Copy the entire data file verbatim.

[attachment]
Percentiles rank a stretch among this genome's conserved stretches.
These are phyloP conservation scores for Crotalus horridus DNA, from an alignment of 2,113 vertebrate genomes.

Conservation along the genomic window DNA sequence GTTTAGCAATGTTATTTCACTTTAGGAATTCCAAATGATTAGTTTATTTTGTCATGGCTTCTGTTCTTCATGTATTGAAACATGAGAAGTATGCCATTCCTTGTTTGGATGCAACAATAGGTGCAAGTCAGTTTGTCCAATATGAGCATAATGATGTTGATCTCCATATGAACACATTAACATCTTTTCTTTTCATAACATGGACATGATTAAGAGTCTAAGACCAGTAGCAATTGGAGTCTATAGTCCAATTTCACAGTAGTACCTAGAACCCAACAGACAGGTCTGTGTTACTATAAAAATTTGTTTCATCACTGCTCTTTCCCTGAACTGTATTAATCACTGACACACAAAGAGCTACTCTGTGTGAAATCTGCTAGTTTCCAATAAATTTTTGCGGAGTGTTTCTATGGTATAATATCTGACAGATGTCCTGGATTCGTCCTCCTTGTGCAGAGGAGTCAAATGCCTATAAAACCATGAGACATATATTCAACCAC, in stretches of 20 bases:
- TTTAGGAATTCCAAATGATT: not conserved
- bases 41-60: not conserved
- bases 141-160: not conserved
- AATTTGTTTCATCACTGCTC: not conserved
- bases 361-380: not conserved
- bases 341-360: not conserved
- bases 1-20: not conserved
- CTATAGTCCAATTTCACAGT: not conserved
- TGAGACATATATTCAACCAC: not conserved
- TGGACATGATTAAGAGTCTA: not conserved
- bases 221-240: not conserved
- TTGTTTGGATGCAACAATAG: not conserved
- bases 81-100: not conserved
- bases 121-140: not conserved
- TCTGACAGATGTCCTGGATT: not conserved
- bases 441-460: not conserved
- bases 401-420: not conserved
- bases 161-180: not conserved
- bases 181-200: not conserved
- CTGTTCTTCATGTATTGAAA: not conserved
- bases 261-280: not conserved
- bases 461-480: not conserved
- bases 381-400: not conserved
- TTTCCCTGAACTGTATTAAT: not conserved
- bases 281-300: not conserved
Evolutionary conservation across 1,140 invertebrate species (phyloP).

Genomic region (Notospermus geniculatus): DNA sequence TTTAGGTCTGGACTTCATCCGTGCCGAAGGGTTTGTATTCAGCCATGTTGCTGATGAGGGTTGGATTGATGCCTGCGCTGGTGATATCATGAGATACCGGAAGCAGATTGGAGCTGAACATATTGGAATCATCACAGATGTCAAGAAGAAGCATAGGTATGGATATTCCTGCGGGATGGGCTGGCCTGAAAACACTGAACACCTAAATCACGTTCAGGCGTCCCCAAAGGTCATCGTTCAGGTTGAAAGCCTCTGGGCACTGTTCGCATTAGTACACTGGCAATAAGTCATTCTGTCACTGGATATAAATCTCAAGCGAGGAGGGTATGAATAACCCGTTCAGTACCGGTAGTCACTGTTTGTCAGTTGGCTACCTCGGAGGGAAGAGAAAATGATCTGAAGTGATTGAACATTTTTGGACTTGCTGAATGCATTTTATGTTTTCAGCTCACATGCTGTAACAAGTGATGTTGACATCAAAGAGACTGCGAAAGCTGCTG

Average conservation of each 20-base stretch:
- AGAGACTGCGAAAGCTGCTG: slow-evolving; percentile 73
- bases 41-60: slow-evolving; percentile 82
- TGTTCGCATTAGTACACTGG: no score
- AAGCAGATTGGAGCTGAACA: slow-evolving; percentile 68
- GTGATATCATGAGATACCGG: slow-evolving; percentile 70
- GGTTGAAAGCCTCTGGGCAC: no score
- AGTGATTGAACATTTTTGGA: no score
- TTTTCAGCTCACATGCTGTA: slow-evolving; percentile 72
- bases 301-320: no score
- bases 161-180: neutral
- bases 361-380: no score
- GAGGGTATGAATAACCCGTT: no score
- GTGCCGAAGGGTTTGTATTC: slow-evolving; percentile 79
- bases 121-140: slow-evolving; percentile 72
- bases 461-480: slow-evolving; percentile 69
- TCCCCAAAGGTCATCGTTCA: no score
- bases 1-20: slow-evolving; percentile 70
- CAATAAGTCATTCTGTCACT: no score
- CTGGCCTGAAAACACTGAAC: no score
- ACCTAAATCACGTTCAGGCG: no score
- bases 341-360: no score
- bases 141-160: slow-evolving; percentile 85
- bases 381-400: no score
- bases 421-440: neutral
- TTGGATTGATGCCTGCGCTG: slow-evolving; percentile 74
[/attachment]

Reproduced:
Percentiles rank a stretch among this genome's conserved stretches.
These are phyloP conservation scores for Crotalus horridus DNA, from an alignment of 2,113 vertebrate genomes.

Conservation along the genomic window DNA sequence GTTTAGCAATGTTATTTCACTTTAGGAATTCCAAATGATTAGTTTATTTTGTCATGGCTTCTGTTCTTCATGTATTGAAACATGAGAAGTATGCCATTCCTTGTTTGGATGCAACAATAGGTGCAAGTCAGTTTGTCCAATATGAGCATAATGATGTTGATCTCCATATGAACACATTAACATCTTTTCTTTTCATAACATGGACATGATTAAGAGTCTAAGACCAGTAGCAATTGGAGTCTATAGTCCAATTTCACAGTAGTACCTAGAACCCAACAGACAGGTCTGTGTTACTATAAAAATTTGTTTCATCACTGCTCTTTCCCTGAACTGTATTAATCACTGACACACAAAGAGCTACTCTGTGTGAAATCTGCTAGTTTCCAATAAATTTTTGCGGAGTGTTTCTATGGTATAATATCTGACAGATGTCCTGGATTCGTCCTCCTTGTGCAGAGGAGTCAAATGCCTATAAAACCATGAGACATATATTCAACCAC, in stretches of 20 bases:
- TTTAGGAATTCCAAATGATT: not conserved
- bases 41-60: not conserved
- bases 141-160: not conserved
- AATTTGTTTCATCACTGCTC: not conserved
- bases 361-380: not conserved
- bases 341-360: not conserved
- bases 1-20: not conserved
- CTATAGTCCAATTTCACAGT: not conserved
- TGAGACATATATTCAACCAC: not conserved
- TGGACATGATTAAGAGTCTA: not conserved
- bases 221-240: not conserved
- TTGTTTGGATGCAACAATAG: not conserved
- bases 81-100: not conserved
- bases 121-140: not conserved
- TCTGACAGATGTCCTGGATT: not conserved
- bases 441-460: not conserved
- bases 401-420: not conserved
- bases 161-180: not conserved
- bases 181-200: not conserved
- CTGTTCTTCATGTATTGAAA: not conserved
- bases 261-280: not conserved
- bases 461-480: not conserved
- bases 381-400: not conserved
- TTTCCCTGAACTGTATTAAT: not conserved
- bases 281-300: not conserved
Evolutionary conservation across 1,140 invertebrate species (phyloP).

Genomic region (Notospermus geniculatus): DNA sequence TTTAGGTCTGGACTTCATCCGTGCCGAAGGGTTTGTATTCAGCCATGTTGCTGATGAGGGTTGGATTGATGCCTGCGCTGGTGATATCATGAGATACCGGAAGCAGATTGGAGCTGAACATATTGGAATCATCACAGATGTCAAGAAGAAGCATAGGTATGGATATTCCTGCGGGATGGGCTGGCCTGAAAACACTGAACACCTAAATCACGTTCAGGCGTCCCCAAAGGTCATCGTTCAGGTTGAAAGCCTCTGGGCACTGTTCGCATTAGTACACTGGCAATAAGTCATTCTGTCACTGGATATAAATCTCAAGCGAGGAGGGTATGAATAACCCGTTCAGTACCGGTAGTCACTGTTTGTCAGTTGGCTACCTCGGAGGGAAGAGAAAATGATCTGAAGTGATTGAACATTTTTGGACTTGCTGAATGCATTTTATGTTTTCAGCTCACATGCTGTAACAAGTGATGTTGACATCAAAGAGACTGCGAAAGCTGCTG

Average conservation of each 20-base stretch:
- AGAGACTGCGAAAGCTGCTG: slow-evolving; percentile 73
- bases 41-60: slow-evolving; percentile 82
- TGTTCGCATTAGTACACTGG: no score
- AAGCAGATTGGAGCTGAACA: slow-evolving; percentile 68
- GTGATATCATGAGATACCGG: slow-evolving; percentile 70
- GGTTGAAAGCCTCTGGGCAC: no score
- AGTGATTGAACATTTTTGGA: no score
- TTTTCAGCTCACATGCTGTA: slow-evolving; percentile 72
- bases 301-320: no score
- bases 161-180: neutral
- bases 361-380: no score
- GAGGGTATGAATAACCCGTT: no score
- GTGCCGAAGGGTTTGTATTC: slow-evolving; percentile 79
- bases 121-140: slow-evolving; percentile 72
- bases 461-480: slow-evolving; percentile 69
- TCCCCAAAGGTCATCGTTCA: no score
- bases 1-20: slow-evolving; percentile 70
- CAATAAGTCATTCTGTCACT: no score
- CTGGCCTGAAAACACTGAAC: no score
- ACCTAAATCACGTTCAGGCG: no score
- bases 341-360: no score
- bases 141-160: slow-evolving; percentile 85
- bases 381-400: no score
- bases 421-440: neutral
- TTGGATTGATGCCTGCGCTG: slow-evolving; percentile 74